The idea is to bring the TCFD and roll it out throughout other sectors of the industry by lowering the boundary conditions for qualification. So, eventually, it will become sort of mandatory for all companies. Again, this last bit is not a fact, but it is expected. However, if you fall into the criteria mentioned above, you have a TCFD report to prepare. 

There is also some good news. The good news is we’ve got some documents now to refer back to and say, we want what is on financial disclosure. You won’t need to go into it, I’ve read all the stuff issued by the stock exchange and it is pretty good. There’s an organization called “The International Financial Reporting Standards Foundation (IFRS Foundation)”, and they have set up a new component of their organization called “The International Sustainability Standards Board (ISSB)”. The IFRS and the ISSB have published what they think is a worldwide standard for climate change financial disclosures. On the ISSB recommended disclosure paper you will find regulations that should be included in the financial disclosure. It’s a cool 500 pages.

Another document that I think a lot of UK companies are working on is PPN06/21. PPN06/21 is Procurement Policy Notice that forces all suppliers who bid for large government contracts (over £5 Million) to detail their commitment to achieving Net Zero by 2050 and how they will reach the target.

With all these new regulations, most companies will need help as they are new and some of them are long and complicated to comply with, such as the TCFD. We suggest you get a Carbon Consultant to help you with all the regulations and ensure they can get you to Net Zero. If you’re a large company, you can contact us and we will help you. 

From February 29th, 2022, you will also be required to make your carbon commitments publicly. So you will need to be able to say “We are very green, and we really are, and turn those into a workable plan by 2023”.

The impact on smaller companies

If you are smaller than the largest companies (less than 500 staff and/or less than 500 million turnover), then you don’t have to do anything. It’s as simple as that, there were no changes in COP26 that you need to be aware of. There were some plans made that all companies will be moving more and more towards decarbonization, but nothing you need to do now. 

There were some warm words about Science-Based Targets (SBT) and the role that these have in your carbon journey. There was also some discussion on how you should be setting aside some money, perhaps this year and next year to start iInvesting in really quite expensive carbon reduction assets. So, for example, moving your fleet from diesel to electric is one, installing solar panels in all your buildings, replacing gas heating in some places with electric using low-carbon refrigerant, etc. And you’re going to need to do that over the next few years. Again, from COP26 you’re not mandated to do anything.However, you’d be wise to plan. You’d be wise to reserve some money for that, but no plans.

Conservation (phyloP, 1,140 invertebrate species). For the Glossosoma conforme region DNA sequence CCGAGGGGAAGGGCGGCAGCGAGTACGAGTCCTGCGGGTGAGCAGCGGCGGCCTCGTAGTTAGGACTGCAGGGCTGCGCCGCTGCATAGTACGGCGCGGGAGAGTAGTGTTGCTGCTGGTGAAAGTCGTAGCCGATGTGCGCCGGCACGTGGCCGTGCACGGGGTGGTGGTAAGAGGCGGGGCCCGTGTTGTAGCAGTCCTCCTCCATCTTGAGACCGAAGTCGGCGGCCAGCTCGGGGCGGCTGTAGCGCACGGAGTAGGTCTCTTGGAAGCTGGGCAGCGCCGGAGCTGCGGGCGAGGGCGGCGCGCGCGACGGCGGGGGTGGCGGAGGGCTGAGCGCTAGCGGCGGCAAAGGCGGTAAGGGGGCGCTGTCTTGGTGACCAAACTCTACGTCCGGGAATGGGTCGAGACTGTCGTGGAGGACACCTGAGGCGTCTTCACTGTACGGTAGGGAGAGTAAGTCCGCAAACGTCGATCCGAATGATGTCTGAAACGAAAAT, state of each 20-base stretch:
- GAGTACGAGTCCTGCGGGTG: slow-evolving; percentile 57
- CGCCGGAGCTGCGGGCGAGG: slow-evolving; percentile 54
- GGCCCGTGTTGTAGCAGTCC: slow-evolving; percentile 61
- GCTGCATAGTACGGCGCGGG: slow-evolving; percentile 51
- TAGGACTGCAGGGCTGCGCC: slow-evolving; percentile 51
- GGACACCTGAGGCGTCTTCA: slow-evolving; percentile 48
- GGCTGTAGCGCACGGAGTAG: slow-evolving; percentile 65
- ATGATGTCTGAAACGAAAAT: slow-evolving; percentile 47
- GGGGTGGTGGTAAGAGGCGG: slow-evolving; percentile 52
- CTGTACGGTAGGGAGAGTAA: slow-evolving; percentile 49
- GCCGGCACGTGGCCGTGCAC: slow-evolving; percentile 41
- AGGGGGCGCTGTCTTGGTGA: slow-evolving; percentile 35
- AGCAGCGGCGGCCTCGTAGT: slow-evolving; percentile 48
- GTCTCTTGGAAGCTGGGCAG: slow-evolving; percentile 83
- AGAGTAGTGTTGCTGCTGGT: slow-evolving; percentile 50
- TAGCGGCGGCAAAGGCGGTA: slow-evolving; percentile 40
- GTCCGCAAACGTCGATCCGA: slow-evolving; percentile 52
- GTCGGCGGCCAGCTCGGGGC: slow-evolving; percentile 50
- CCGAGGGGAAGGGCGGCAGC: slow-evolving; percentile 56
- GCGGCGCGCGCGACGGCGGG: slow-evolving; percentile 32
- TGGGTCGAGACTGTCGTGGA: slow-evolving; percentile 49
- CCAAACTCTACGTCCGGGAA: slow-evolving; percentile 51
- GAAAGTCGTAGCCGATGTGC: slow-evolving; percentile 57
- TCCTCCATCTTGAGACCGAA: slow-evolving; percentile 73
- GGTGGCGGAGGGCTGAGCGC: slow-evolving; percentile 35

So, that’s probably the summary of the impact of COP26 on UK businesses in that sense. So, remember, if you’re a large company, the thing you already knew was going to happen, has happened. TCDF will imply a lot of work so, enjoy reading that over Christmas or contact your carbon consultant and start your plans to comply with it. 

And if you’re a smaller company, there’s nothing you need to change at the moment. Watch our videos or subscribe to our newsletter  to be notified of changes in legislation in the UK. Currently, at Enistic we are expecting a couple of announcements to clear up the ESOS and SECR rumors, but for the moment we can not make any conclusion. We will notify our clients and followers as soon as we get updated information.

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If you need professional help, Enistic offers you a safe pair of hands. You can also book a free PLATO demo to see how the software can help your company with all its sustainability tasks.